There is a National transport strike in Spain starting this weekend, and we are not sure exactly how long it will last, or more importantly, what the knock-on effects will be. Hopefully, most of our customers will have received notification that this was about to happen, albeit that we were not able to give too much warning.

Whilst we did not have lorries exactly queueing at the door to get wine out, we have still had a very busy week, and our best effort was turning around a 400 case export order in less than 24 hours – from the time that the order was received, including packing and paperwork etc, to the time that is was collected by the transporter. Not bad going….

So, all collections have now been made, and we are closing our doors for the weekend. On Monday we will know better how life has been affected, and as always, we will do our best to keep you informed.

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I’m afraid to admit that today’s post is more like history rather than news – it should have been written several days ago. We have been almost completely without power for the last two and a half days – no phones, no fax, no computers, no e-mail- in other words, at peace with the world. I therefore apologise to those of you who may have been trying to contact us. I simply should have warned you beforehand, rather than after the event.

So this is how it came about:

I think I may have mentioned last September (during our harvest), that we were having fun and games with our electrical supply – we simply did not have sufficient power to meet the demand of all our equipment. It was almost a case of turning off one appliance in order to be able to supply another! The problem, we were told, was in the Bodega itself – our poor old wiring system was just not up to the job, and it was clear that something needed to be done to avoid a repeat this year.

Although the job was planned some time ago, we have, believe it or not, been waiting for a window in the weather. The electricians needed to run a new cable into the Bodega from an outside junction box, and I am reliably informed that electricity and rain water is not a good combination…..

This week the sun has come out, which was not only good for our electrics, but much more importantly might have helped to save the flowering, which to date has been struggling in the poor conditions. Using our ‘agricultural calculator’ we have worked out that this will almost certainly result in a late harvest (around the end of September).

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I think it was back in November of last year that I wrote about Galicia being the driest place in Spain. Well, perhaps I was tempting fate, because the Spring of 2008 has turned out to be quite cool and damp – in other words, back to normal.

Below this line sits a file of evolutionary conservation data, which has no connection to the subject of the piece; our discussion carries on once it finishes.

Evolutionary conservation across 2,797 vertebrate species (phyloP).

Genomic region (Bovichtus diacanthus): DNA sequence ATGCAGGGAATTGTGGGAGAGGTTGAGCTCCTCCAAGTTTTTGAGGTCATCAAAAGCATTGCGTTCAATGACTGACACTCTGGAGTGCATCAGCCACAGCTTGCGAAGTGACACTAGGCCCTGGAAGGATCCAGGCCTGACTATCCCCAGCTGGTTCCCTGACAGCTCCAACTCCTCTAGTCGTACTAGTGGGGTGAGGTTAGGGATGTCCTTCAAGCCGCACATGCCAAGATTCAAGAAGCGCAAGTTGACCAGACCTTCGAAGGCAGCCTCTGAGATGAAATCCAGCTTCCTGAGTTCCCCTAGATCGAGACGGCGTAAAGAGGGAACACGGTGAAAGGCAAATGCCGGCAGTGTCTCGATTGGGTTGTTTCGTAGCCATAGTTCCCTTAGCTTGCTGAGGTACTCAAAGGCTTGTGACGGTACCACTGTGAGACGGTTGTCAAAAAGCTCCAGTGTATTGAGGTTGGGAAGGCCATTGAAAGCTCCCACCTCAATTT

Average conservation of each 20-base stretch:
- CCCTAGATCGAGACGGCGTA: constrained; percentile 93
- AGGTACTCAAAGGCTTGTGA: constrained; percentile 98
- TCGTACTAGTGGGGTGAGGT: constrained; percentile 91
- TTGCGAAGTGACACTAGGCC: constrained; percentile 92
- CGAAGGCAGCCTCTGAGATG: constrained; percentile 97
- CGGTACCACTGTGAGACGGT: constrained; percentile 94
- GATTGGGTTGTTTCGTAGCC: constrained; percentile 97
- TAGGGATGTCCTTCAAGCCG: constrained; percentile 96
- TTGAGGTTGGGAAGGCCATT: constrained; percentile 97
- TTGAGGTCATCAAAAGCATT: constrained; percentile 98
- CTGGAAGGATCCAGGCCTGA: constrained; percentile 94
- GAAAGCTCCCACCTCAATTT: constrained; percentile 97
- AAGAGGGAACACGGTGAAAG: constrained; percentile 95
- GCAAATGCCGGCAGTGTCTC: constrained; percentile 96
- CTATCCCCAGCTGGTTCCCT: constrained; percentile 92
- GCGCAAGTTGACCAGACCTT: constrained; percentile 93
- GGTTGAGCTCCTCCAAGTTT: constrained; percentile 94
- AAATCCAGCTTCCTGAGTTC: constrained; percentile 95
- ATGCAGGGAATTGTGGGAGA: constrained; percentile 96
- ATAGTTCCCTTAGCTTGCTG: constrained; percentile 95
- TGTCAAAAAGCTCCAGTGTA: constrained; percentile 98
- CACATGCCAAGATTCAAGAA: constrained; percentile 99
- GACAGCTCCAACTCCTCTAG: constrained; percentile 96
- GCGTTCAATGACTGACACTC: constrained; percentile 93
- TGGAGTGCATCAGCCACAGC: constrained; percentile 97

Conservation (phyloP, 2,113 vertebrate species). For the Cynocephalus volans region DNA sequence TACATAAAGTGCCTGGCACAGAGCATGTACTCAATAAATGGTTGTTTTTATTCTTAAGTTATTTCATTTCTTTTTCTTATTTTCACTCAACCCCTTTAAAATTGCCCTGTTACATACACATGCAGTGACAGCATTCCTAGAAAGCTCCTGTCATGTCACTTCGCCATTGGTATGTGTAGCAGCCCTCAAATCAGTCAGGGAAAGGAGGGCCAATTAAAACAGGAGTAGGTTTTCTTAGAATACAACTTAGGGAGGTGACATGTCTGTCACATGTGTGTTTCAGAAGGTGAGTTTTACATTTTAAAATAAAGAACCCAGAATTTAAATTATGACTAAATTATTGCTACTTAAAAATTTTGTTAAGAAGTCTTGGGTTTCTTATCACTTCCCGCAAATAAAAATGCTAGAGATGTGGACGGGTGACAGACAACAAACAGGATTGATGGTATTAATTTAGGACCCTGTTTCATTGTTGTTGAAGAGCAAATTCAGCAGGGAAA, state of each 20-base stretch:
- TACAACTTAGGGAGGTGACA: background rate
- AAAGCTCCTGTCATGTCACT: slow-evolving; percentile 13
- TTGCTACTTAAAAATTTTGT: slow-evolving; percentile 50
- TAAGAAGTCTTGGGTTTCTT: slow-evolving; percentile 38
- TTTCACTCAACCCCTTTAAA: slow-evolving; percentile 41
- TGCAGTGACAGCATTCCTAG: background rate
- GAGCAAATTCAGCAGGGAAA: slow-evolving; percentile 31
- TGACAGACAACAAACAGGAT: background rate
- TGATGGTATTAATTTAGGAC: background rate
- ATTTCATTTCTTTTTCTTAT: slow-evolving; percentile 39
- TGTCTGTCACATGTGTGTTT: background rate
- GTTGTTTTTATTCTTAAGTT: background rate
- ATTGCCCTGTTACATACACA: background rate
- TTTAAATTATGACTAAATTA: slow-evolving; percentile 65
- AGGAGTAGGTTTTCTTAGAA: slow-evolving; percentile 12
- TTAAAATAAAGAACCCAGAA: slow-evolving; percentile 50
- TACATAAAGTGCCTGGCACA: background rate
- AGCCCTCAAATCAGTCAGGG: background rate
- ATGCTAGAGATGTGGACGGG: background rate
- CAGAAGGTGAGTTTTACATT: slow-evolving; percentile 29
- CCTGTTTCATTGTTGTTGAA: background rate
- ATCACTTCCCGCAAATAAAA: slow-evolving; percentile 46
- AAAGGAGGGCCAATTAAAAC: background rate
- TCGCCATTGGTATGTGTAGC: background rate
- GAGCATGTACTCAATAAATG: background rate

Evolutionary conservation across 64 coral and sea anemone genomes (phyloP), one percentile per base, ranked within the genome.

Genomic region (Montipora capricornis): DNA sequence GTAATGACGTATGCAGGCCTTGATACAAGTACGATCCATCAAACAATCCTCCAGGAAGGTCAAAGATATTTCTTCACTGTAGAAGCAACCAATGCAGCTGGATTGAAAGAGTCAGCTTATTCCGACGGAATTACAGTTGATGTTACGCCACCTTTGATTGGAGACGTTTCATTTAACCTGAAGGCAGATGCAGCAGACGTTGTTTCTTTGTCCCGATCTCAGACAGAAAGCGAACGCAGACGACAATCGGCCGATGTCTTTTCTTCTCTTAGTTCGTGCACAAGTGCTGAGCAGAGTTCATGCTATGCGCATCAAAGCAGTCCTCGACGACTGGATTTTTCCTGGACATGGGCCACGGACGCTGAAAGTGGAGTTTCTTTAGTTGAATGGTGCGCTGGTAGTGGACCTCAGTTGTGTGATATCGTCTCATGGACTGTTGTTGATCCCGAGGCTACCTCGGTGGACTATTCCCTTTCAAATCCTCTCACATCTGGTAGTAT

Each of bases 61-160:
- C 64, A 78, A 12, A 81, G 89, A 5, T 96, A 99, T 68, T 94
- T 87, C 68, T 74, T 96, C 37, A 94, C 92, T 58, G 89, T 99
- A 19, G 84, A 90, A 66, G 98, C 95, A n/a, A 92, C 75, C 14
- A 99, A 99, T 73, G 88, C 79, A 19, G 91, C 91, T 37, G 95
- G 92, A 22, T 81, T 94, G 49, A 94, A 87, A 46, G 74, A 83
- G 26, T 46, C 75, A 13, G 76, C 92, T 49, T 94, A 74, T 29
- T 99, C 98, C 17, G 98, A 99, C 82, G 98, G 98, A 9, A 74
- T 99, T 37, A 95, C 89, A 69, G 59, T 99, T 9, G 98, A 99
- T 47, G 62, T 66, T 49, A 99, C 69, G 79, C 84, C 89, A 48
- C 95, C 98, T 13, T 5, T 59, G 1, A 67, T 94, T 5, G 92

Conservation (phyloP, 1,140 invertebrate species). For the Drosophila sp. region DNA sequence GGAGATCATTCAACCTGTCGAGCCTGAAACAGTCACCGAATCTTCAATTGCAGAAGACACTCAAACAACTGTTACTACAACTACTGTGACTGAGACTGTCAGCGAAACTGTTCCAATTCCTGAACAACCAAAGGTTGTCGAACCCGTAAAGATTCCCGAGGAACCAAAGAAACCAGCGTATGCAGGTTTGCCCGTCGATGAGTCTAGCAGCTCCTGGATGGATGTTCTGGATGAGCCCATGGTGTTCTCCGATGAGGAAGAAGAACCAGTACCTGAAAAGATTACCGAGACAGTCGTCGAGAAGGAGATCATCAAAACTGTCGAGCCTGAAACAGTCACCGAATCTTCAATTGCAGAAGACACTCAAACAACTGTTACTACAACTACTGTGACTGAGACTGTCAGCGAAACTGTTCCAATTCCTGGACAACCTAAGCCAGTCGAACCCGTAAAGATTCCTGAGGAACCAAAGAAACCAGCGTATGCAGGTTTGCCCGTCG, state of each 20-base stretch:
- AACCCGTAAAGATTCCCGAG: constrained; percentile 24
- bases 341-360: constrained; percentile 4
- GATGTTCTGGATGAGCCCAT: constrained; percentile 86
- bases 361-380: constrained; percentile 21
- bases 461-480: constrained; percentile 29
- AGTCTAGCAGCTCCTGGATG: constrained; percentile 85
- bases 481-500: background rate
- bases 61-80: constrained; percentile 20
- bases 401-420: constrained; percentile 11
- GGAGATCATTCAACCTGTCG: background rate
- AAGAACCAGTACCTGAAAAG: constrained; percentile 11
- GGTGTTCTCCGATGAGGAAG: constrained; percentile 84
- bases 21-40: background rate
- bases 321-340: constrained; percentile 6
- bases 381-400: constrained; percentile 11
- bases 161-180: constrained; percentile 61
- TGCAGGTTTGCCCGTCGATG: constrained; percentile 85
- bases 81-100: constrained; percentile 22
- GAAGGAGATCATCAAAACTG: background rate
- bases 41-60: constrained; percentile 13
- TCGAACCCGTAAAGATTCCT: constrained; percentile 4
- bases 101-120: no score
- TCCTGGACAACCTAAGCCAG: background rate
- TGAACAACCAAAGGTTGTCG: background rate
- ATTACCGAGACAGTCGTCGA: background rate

In the last couple of months there has not been a single week that has been completely dry (well, actually, there may have been one), and the temperature has only rarely ventured above 20°C (68°F). Indeed the average daytime temperatures for the last 8-10 weeks have been more within the 14°-18°C range.

After a dry winter, it is probably fair to say that we need the rainfall, but as we approach the all-important flowering period, we now require a bit of sustained sunshine and warmth.

I selected the photograph above for a couple of reasons. Firstly, to show off our new tractor at work, and secondly, to highlight the downside of our damp, humid Galician climate – the need to spray. You will also note that the grass in the vineyard is in need of a good trim, but first things first – we need to take care of our vines!

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If you are planning to visit us at any point in the future, there is now a much easier way to find us – using Google Maps TM.

By far the the most direct way to locate us is to go to the Google Maps page, click on the tab that says ‘Search Businesses’, and then you will be presented with two boxes: ‘What’ and ‘Where’. Simply type in ‘Bodegas Castro Martin’, and then either ‘Pontevedra’ or Ribadumia’ (both will work).

With the click of a button you will be shown a detailed map of where to find us – but not only that – you can also ‘Get Directions’ from anywhere in the world, by simply typing in your ‘Start Address’.

Why not have a look now by clicking this link?

This new map feature is also included in an update of our main website, which incorporates a new page on the ‘Environment’ (looking at green issues) and an update of recent vintage information.

By the way, our super rich customers will still be able to locate us in their private helicopters by using Google Earth…..

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Word soup? Scrabble?

Nearly six weeks ago I wrote about the painters applying a new lick of paint to the front of the Bodega. Well, they finally completed the job at the beginning of last week, which was just as well…. On Thursday we received a call from the sign makers saying that they wanted to come to fix the new logo to the wall. They had originally promised May 5th, so naturally I was thrilled that they were prepared to install on May 9th!

The installation team arrived at the appointed time, around mid-day, in bright sunshine. The first step, and probably the most complicated, was to set up the templates of exactly where the letters would be positioned (hopefully central to the wall, and in a straight line!). No sooner had they got these paper templates aligned, when it started to rain, completely contrary to the local forecast. I actually joked with them that it was lucky that the paper they had used was plasticised, otherwise two or three hours of precise calculation could have ended up as a soggy mess on the floor. So, to cut a long story short, after a few more hours of drilling and gluing (or perhaps cementing) the new logo was finally fitted – and what an excellent job they did! The Bodega is now looking quite resplendent and will hopefully give our visitors a good impression, in keeping with the quality of wine that they will find inside…..